This April, we visited the Brighton SEO conference to network, learn about the newest trends, and last but not least, learn the ropes of log file analysis. We didn’t want to keep this to ourselves, so we decided to share our main highlights from the training and conference days in this post.
SEOs in da house
Having started in a small room above a British pub in 2010, it’s fair to say that the brightonSEO Conference has outgrown itself in the past 10+ years, becoming the biggest SEO conference in the UK. Now it’s a two-day conference held twice a year, with both in-person and online options available.
In case you plan to attend sometime, we thought we’d give you a short summary of the
weather conference’s April edition. (But for real, about the weather: yes, it’s going to be windy and no, do not buy an umbrella because the wind will break it anyway.)
Hello Kelvin, what’s on the agenda?
The great lineup of presenters did a good job at covering all the main SEO topics, such as crawling & indexing, on-page SEO, reporting or e-commerce from different angles. Beyond touching on evergreen topics, like crawl budget optimization, SEO gap analysis, long-tail keywords and website migration, the conference also gave the stage to more advanced topics, such as focusing on the potential of SEO process automation, how Python can help out with such automation, how we can use predictive SEO for our e-commerce or how SEO and PPC should really work together.
But among the major highlights there were also some refreshing new topics related to the Future of SEO. And when we say future, we mean that the speakers really looked into some trends that will prominently shape search behaviour. Eilish Hughes showed us how demand for a sustainable world with sustainable products is really taking off. More and more people are using Ecosia, a not-so-new but trendy search engine, when searching for sustainable products. The reason? It’s a search engine that uses its ad revenue to plant trees where they are needed the most, and also because it is leading users to greener search results.
Still on this topic, we also listened to a talk from Tom Greenwood, who did a pretty cool showcase on how websites can reduce their carbon footprint just by making more conscious web design choices. Not something your developer would think about, but we all want to live in a sustainable future, right?
And from the other end of the sustainability spectrum, Kara Thurkettle’s ‘Search in the Metaverse’ talk also started discussions around how companies can and will adapt to the increasing trend of the metaverse. User journeys will change, and companies should really start caring about the adoption of virtual reality or even NFTs to guide users along their journeys. A scary but exciting future for search marketers for sure.
Winding down with some pretty cool keynote speeches
This year, the conference did a great job at picking two highly charismatic and inspirational keynote speakers.
On the first day, Andi Jarvis closed the day with his talk titled “Strategy v tactics – which is more “importanterer”. Andi highlighted how comfortable we are with making constant comparisons, just throwing in some common examples we use daily: SEO vs PPC, dogs vs cats, Star Wars vs Star Trek, or strategy vs tactics – this being one of the oldest among these. But are we really talking about either strategy or tactics when it comes to our marketing strategy? What is a strategy worth without tactics? And what is tactics worth without a strategy? Well, we did learn that they aren’t worth much without each other.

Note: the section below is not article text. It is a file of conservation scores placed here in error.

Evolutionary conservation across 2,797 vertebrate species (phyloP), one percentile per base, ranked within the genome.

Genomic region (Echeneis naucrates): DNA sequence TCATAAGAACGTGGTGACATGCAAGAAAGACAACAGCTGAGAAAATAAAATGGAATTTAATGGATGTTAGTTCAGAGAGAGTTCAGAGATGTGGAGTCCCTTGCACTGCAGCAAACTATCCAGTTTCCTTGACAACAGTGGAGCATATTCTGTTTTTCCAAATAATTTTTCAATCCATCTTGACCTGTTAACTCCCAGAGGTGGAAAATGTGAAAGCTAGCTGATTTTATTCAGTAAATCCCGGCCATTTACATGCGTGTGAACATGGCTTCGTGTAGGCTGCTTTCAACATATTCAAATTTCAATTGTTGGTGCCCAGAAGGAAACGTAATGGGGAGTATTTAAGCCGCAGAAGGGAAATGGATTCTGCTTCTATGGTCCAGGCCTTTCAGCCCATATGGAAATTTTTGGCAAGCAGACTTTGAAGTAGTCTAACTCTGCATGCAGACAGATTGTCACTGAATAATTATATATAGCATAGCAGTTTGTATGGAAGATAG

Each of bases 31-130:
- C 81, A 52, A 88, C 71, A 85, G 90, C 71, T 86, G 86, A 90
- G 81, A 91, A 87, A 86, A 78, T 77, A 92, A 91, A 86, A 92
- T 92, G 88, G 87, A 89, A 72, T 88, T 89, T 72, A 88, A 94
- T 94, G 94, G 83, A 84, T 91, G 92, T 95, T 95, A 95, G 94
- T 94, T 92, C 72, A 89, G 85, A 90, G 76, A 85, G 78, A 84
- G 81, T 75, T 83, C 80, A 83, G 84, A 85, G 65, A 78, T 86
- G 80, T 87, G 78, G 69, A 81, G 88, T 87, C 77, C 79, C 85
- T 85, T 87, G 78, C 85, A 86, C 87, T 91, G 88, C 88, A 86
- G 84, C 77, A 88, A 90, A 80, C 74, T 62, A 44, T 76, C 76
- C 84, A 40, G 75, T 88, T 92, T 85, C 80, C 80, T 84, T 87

Then on the second day, we had Kirsty Hulse, coming from the SEO world, but now leading confidence workshops as a certified coach. She shared some thought-provoking concepts around confidence, compassion and just in general, giving a few less f*cks. We learnt that we generally apply a false dichotomy when we think about confidence, looking at it as being binary instead of a scale of different levels. And we also learnt that in simple terms, confidence is simply you being a bit more you. Even though this keynote talk was not closely tied to SEO, we all need to be confident SEO consultants when working with our client(s), so it was definitely a refreshing recap of how we should evaluate our own confidence.
brightonSEO Training – Is it worth the hype?
The answer in short: definitely.
So brightonSEO also organizes practical, hands-on training sessions for SEO, PPC and Analytics professionals to get some upskilling in search marketing. Beyond their online academy, in-person training workshops are also run before each Brighton SEO conference, running basically on day 0 of the conference.
This year we also joined their Log file analysis training, held by William Nye, Technical Director of Builtvisible.com. If I had to describe it in three words: clear, practical, actionable.
Sitting in a room with like-minded SEO professionals from the UK, the Netherlands and Latvia, the small group setting of this session really allowed us to learn about each other’s unique, yet same SEO challenge: getting Google crawl all our important pages.
The same problem in different lights, with a great guide walking us through the step-by step process of figuring out our next move with a not so simple, yet useful analysis method. So my final note for you guys: next time you book your Brighton SEO conference tickets, don’t forget to check out their in-person expert training list, because you’ll definitely find something that can take your SEO skill set to the next level.
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